Tajikistan is a challenging place to do business but presents potential high-risk, high-reward opportunities for foreign investors who have experience in the region, a long-term investment horizon, and the patience and resources to conduct significant research and due diligence. At the most senior levels, the Tajik government continues to express interest in attracting more foreign investment. In October 2022, the U.S.-Tajik Business Council in partnership with the Tajik Government and the U.S. Embassy in Dushanbe hosted a United States-Tajikistan Private Business Roundtable to explore business and investment issues facing U.S. companies in Tajikistan. Also in 2022, the government hosted international business delegations from Russian, Iranian, Belarusian, and South Korean companies. Nevertheless, the poorest of the Central Asian countries has few U.S. investors and remains a largely uncompetitive investment destination.
President Emomali Rahmon publicly emphasizes the need to foster private-sector-led growth, and his administration prioritizes attracting investment in national development strategies, especially investment in industrialization, technological development, fintech, and moving Tajikistan’s agriculture and light industries up the value chain. These strategy documents notwithstanding, authoritarian policies, bureaucratic and financial hurdles, widespread corruption, a flawed banking sector, and countless business and tax inspections greatly hinder investors, according to the business community. The government’s commitment to dedicate significant financial resources to the construction of the Roghun Dam hydropower plant creates pressure for the Tax Committee to enforce or creatively interpret arbitrary tax regulations in order to meet ever-increasing revenue targets.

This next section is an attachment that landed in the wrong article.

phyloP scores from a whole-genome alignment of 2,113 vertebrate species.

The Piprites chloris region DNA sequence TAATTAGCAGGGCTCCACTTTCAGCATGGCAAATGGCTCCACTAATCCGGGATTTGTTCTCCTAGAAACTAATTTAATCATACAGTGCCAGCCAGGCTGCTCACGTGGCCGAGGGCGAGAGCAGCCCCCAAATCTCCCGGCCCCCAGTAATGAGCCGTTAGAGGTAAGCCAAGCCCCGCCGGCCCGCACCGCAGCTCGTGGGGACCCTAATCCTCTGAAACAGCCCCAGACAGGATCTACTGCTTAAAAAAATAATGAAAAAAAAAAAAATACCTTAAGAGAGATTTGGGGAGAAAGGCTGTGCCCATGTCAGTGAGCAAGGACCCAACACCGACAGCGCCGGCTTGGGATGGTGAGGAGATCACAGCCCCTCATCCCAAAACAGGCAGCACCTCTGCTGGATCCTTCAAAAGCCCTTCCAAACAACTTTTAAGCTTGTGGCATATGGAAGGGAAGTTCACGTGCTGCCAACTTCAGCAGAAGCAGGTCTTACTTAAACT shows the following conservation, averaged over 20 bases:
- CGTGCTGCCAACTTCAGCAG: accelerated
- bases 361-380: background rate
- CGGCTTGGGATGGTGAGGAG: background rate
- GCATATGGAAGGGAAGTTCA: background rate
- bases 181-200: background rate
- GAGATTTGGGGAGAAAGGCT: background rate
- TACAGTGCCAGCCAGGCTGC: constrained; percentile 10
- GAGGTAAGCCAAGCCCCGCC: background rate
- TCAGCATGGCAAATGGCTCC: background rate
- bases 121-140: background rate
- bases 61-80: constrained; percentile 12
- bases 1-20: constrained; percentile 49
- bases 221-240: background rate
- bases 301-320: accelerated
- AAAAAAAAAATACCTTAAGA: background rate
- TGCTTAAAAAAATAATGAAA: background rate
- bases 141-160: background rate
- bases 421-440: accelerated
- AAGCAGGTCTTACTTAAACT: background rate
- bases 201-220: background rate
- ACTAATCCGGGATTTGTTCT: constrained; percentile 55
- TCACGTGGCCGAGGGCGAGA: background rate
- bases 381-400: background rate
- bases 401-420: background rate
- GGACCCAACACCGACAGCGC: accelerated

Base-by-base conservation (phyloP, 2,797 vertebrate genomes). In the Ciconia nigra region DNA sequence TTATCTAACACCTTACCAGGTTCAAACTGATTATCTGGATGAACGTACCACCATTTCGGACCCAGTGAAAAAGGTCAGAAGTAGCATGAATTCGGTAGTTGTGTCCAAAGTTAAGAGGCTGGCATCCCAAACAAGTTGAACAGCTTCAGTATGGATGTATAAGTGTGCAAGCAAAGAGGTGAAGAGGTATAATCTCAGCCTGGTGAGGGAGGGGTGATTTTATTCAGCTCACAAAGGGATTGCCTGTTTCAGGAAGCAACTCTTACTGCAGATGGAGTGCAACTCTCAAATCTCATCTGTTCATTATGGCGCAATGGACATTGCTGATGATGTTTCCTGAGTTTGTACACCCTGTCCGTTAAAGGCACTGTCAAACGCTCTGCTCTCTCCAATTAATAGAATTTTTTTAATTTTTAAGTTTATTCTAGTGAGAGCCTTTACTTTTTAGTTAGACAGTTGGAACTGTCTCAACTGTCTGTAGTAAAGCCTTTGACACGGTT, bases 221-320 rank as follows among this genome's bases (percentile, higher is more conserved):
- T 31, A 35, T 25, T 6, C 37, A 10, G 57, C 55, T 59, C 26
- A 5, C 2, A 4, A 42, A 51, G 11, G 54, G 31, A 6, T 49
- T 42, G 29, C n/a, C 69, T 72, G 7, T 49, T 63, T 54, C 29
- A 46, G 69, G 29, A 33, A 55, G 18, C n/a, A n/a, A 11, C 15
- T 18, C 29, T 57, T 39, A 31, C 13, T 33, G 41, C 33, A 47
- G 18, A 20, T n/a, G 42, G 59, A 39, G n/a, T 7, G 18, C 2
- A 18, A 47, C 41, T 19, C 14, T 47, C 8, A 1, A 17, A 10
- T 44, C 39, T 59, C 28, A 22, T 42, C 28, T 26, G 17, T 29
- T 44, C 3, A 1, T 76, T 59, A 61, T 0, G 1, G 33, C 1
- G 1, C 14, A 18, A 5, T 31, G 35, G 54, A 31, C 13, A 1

Politics also play a role. Remittances sent by Tajik labor migrants historically have accounted for the equivalent of one-third of Tajikistan’s GDP, and the Russian Federation uses this leverage to ensure Tajik support for Russian foreign policy priorities, and/or to exert pressure on Tajikistan to join the Russian-led Eurasian Economic Union. Tajikistan is also saturated in opaque loans connected to the People’s Republic of China’s Belt and Road Initiative. According to the official statistics, Chinese investments accounted for more than 99.8 percent of the country’s Foreign Direct Investment in 2022. Despite Tajikistan’s 2013 accession to the World Trade Organization, the Tajik government has imposed trade policies to protect private domestic interests without notifying its partners, notably in the poultry, mining, and alcoholic beverage sectors.
The COVID-19 pandemic laid bare endemic transport and infrastructure challenges in landlocked Tajikistan, imposed by geography but exacerbated by political isolation as borders with Afghanistan (following the Taliban’s return to power) and the Kyrgyz Republic (following deadly April 2021 border clashes) remain closed. Tajikistan’s rigid economy represents another systemic barrier as analyses show growth is consistently driven by remittance-fueled consumption and exports are concentrated in mining, metals, and agriculture, making Tajikistan especially vulnerable to commodity shocks in world markets.
Despite these challenges and risks to potential investors, Tajikistan is pursuing greater trade and investment links and has made modest progress on trade facilitation and tax reform to improve its investment climate in past years. In 2022, authorities continued small steps towards compliance on intellectual property rights protections. Should the government pursue an economic reform path, opportunities in energy, agribusiness, food processing, tourism, IT, and mining could prove promising.
|TI Corruption Perceptions Index||2022||150 of 180||https://www.transparency.org/en/countries/tajikistan|
|Global Innovation Index||2022||104 of 132||https://www.globalinnovationindex.org/Home|
|U.S. FDI in partner country ($M USD, historical stock positions)||2021*||$38||https://apps.bea.gov/international/factsheet/|
|World Bank GNI per capita||2021*||$1,150||https://data.worldbank.org/indicator/NY.GNP.PCAP.CD?locations=TJ|
* Latest data available at time of report